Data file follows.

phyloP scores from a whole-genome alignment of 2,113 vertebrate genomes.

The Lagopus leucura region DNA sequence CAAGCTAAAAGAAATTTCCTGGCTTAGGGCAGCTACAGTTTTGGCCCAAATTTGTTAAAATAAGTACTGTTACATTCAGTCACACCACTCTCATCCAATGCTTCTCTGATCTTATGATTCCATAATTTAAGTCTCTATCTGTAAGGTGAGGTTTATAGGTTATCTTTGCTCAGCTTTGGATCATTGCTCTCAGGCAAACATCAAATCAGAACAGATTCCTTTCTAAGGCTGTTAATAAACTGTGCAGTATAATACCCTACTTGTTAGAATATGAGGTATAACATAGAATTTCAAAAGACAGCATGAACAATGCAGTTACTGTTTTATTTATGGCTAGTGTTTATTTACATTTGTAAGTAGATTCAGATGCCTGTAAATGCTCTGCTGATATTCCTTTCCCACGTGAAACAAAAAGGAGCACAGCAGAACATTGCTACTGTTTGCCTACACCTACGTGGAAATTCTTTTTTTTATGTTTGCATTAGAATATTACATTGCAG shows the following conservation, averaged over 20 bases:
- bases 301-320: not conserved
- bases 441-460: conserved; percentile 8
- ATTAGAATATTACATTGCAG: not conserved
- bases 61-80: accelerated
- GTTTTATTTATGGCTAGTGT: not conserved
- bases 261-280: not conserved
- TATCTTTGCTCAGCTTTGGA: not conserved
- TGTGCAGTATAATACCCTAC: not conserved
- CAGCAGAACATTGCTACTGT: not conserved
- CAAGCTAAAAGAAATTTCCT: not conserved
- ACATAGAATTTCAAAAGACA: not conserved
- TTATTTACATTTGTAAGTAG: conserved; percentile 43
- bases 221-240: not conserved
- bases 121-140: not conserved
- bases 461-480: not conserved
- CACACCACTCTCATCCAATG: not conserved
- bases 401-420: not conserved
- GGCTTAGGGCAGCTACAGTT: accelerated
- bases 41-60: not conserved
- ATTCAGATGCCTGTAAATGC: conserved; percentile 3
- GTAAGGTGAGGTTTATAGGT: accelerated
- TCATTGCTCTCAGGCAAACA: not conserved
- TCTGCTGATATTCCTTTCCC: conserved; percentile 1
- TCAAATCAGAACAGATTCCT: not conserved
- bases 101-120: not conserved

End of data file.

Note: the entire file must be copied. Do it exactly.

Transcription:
phyloP scores from a whole-genome alignment of 2,113 vertebrate genomes.

The Lagopus leucura region DNA sequence CAAGCTAAAAGAAATTTCCTGGCTTAGGGCAGCTACAGTTTTGGCCCAAATTTGTTAAAATAAGTACTGTTACATTCAGTCACACCACTCTCATCCAATGCTTCTCTGATCTTATGATTCCATAATTTAAGTCTCTATCTGTAAGGTGAGGTTTATAGGTTATCTTTGCTCAGCTTTGGATCATTGCTCTCAGGCAAACATCAAATCAGAACAGATTCCTTTCTAAGGCTGTTAATAAACTGTGCAGTATAATACCCTACTTGTTAGAATATGAGGTATAACATAGAATTTCAAAAGACAGCATGAACAATGCAGTTACTGTTTTATTTATGGCTAGTGTTTATTTACATTTGTAAGTAGATTCAGATGCCTGTAAATGCTCTGCTGATATTCCTTTCCCACGTGAAACAAAAAGGAGCACAGCAGAACATTGCTACTGTTTGCCTACACCTACGTGGAAATTCTTTTTTTTATGTTTGCATTAGAATATTACATTGCAG shows the following conservation, averaged over 20 bases:
- bases 301-320: not conserved
- bases 441-460: conserved; percentile 8
- ATTAGAATATTACATTGCAG: not conserved
- bases 61-80: accelerated
- GTTTTATTTATGGCTAGTGT: not conserved
- bases 261-280: not conserved
- TATCTTTGCTCAGCTTTGGA: not conserved
- TGTGCAGTATAATACCCTAC: not conserved
- CAGCAGAACATTGCTACTGT: not conserved
- CAAGCTAAAAGAAATTTCCT: not conserved
- ACATAGAATTTCAAAAGACA: not conserved
- TTATTTACATTTGTAAGTAG: conserved; percentile 43
- bases 221-240: not conserved
- bases 121-140: not conserved
- bases 461-480: not conserved
- CACACCACTCTCATCCAATG: not conserved
- bases 401-420: not conserved
- GGCTTAGGGCAGCTACAGTT: accelerated
- bases 41-60: not conserved
- ATTCAGATGCCTGTAAATGC: conserved; percentile 3
- GTAAGGTGAGGTTTATAGGT: accelerated
- TCATTGCTCTCAGGCAAACA: not conserved
- TCTGCTGATATTCCTTTCCC: conserved; percentile 1
- TCAAATCAGAACAGATTCCT: not conserved
- bases 101-120: not conserved